How to avoid heatstroke this summer in Atlanta

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U.S. on track to break, 100s of temperature records, amid heatwave.Much of the United States experienced its 11th day in a row of record heat on May 17. .Highs were 15 and 25 degrees above average, with temperatures reaching the mid-90s to low-100s across the Southern Plains.Highs were 15 and 25 degrees above average, with temperatures reaching the mid-90s to low-100s across the Southern Plains.Dallas, Amarillo, San Antonio,and Roswell, New Mexico, all reached record high temperatures.Dallas, Amarillo, San Antonio,and Roswell, New Mexico, all reached record high temperatures.As the heat wave spreads east, record highs are expected across the Southeast in cities like Charlotte and Raleigh, North Carolina, and Orlando, Florida.As the heat wave spreads east, record highs are expected across the Southeast in cities like Charlotte and Raleigh, North Carolina, and Orlando, Florida.According to NBC, 100s of daily record highs could be tallied across the United States by the end of the week

National Weather Service warns of heat index in triple digits

When it’s 86 degrees before 10 a.m., you know the day is going to be hot, even dangerously hot.

With the National Weather Service issuing a heat advisory for all of north and central Georgia, doctors with American Family Care want you to know the warning signs of a condition that could kill you — heatstroke.

ExploreTUESDAY’S WEATHER: Heat advisory issued for ‘dangerously hot’ afternoon

Heatstroke, which kills nearly 700 people each year, is when your body temperature hits 103 degrees or higher. This causes damage to your brain, kidneys and muscles.

You likely will experience heat exhaustion first, however. When your body begins to overheat during exhaustion, you can expeience heavy sweating, dizziness, a rapid pulse, nausea, headaches, and cool, moist skin.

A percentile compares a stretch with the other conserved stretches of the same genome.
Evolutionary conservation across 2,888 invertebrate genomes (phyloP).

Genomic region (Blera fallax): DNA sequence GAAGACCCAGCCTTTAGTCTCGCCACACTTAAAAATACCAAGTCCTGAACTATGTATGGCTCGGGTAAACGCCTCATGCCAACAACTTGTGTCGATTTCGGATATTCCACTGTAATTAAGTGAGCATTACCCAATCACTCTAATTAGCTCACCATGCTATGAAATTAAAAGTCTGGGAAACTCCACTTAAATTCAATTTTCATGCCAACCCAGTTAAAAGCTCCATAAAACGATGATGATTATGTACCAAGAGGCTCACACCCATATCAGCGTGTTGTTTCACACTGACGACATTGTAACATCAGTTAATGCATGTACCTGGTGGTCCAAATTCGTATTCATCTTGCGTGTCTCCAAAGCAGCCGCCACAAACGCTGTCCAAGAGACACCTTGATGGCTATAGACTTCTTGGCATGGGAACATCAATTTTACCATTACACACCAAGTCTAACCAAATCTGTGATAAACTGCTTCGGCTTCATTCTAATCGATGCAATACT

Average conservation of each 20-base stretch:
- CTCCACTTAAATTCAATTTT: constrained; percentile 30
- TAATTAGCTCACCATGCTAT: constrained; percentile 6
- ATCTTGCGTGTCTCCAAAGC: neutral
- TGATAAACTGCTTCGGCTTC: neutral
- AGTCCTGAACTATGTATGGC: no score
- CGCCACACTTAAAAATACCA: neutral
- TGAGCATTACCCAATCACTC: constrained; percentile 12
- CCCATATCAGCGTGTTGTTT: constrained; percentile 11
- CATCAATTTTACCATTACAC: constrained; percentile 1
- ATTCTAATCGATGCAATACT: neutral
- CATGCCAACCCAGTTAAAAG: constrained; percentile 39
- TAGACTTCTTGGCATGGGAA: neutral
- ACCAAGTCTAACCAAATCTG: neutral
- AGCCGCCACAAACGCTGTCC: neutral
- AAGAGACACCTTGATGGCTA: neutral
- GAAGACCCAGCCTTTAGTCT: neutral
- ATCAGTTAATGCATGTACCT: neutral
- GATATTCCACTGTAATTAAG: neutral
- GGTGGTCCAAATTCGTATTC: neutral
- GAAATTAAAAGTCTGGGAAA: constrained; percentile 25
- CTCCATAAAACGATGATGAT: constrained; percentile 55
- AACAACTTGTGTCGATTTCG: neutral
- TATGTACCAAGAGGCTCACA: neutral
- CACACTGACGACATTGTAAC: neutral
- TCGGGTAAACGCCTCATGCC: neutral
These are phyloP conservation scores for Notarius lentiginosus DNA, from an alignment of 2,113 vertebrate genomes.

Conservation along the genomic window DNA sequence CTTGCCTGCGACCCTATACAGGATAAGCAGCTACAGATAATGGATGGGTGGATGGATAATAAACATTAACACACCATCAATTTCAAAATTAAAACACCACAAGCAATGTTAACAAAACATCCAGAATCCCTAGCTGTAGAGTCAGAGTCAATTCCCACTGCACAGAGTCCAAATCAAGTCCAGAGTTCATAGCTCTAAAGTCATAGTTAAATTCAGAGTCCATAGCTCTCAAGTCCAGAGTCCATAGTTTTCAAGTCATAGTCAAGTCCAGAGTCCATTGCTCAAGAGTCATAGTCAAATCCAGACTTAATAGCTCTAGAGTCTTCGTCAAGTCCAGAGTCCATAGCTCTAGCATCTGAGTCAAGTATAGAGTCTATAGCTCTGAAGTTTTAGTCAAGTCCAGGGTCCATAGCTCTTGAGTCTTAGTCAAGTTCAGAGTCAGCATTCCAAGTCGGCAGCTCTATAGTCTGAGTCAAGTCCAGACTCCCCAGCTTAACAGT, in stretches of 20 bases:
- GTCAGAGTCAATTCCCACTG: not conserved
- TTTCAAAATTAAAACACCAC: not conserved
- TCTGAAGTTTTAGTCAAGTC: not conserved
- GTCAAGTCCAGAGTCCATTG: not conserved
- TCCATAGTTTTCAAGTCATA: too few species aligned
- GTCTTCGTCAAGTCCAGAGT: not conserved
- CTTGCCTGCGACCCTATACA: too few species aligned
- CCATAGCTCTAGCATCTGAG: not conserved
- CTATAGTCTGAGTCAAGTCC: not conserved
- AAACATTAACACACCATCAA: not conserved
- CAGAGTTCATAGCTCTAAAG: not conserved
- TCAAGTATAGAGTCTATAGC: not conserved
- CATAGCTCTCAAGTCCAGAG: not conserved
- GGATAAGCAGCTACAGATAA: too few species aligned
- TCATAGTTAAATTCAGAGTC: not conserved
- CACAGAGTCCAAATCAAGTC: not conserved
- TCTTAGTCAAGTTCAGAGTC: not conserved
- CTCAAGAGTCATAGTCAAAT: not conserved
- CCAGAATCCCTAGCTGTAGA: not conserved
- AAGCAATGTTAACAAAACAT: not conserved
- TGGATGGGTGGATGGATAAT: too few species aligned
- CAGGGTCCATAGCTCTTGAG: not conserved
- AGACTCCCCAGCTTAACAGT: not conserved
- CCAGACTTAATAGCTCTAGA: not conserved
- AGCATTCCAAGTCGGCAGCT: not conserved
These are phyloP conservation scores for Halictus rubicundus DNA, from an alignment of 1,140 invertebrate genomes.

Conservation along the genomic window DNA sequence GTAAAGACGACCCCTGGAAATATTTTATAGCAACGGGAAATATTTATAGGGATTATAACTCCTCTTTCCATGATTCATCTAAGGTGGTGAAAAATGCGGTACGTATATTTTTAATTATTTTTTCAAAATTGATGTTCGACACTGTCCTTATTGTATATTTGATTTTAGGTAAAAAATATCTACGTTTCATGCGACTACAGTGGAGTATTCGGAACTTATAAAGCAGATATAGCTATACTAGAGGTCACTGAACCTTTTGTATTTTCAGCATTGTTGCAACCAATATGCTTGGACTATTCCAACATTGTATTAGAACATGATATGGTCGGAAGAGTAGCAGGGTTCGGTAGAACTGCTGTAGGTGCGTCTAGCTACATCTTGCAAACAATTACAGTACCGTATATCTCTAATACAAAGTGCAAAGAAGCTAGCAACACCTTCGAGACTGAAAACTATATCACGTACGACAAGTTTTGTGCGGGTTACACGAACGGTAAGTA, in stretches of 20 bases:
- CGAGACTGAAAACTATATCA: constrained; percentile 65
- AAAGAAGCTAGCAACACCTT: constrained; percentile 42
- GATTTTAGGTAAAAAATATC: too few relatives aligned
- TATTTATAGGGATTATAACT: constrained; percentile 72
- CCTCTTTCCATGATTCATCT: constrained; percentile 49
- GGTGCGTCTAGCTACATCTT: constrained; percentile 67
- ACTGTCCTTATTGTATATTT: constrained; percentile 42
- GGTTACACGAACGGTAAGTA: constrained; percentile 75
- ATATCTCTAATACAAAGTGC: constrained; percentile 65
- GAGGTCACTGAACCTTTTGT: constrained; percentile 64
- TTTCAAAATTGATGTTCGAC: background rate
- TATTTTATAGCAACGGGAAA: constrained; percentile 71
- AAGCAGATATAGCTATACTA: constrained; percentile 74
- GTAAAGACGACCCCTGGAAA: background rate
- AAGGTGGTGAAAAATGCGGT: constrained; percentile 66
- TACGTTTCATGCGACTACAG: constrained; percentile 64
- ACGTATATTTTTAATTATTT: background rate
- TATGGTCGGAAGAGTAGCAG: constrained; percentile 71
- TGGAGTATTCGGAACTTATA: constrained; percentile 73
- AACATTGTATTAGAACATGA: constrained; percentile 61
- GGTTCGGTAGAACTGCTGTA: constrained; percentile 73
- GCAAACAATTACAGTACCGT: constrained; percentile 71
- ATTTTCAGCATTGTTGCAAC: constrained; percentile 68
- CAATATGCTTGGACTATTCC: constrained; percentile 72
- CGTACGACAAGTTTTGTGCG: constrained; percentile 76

American Family Care doctors have shared four easy ways for you to avoid heatstroke — and avoid a trip to the hospital.

Neck trick

Did you know the area of your brain that regulates temperature is at the back of your neck? You can trick your body into feeling cooler by either soaking a bandana or other item in cold water, then placing it on the base of your neck, or by placing an ice pack behind your head.

Cool down hot spots

Because blood circulates throughout the body, cooling down what’s in your arms — which recirculates to your body’s overall bloodstream — can help to cool the rest of the body. One easy way to cool your arms’ blood is running your wrists under cold water for about 30 seconds.

ExploreWhat you need to know to stay safe in Atlanta’s heat
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Mint conditioning

Remember all those commercials about “cool mint” gum and candy? Well, turns out mint can cool you down. It contains menthol, which can stimulate nerves and trick your body into thinking it’s cooler.

Two ways to achieve this are by using a peppermint lotion. Rubbing it on your skin can stimulate the menthol cooling effect, the doctors say. You can also add peppermint oil to water in a spray bottle, then spritz yourself when you feel hot.

Eat your way to cooling down

It’s important to stay hydrated when it’s hot, but not everyone enjoys drinking water nonstop. AFC doctors recommend eight-12 glasses of water a day. Fortunately, the water in your food counts too.

Here are some good sources of water that will also provide nutrients and/or fiber:

  • Celery
  • Cucumber
  • Tomatoes
  • Watermelon
  • Cauliflower
  • Strawberries
  • Snap Peas

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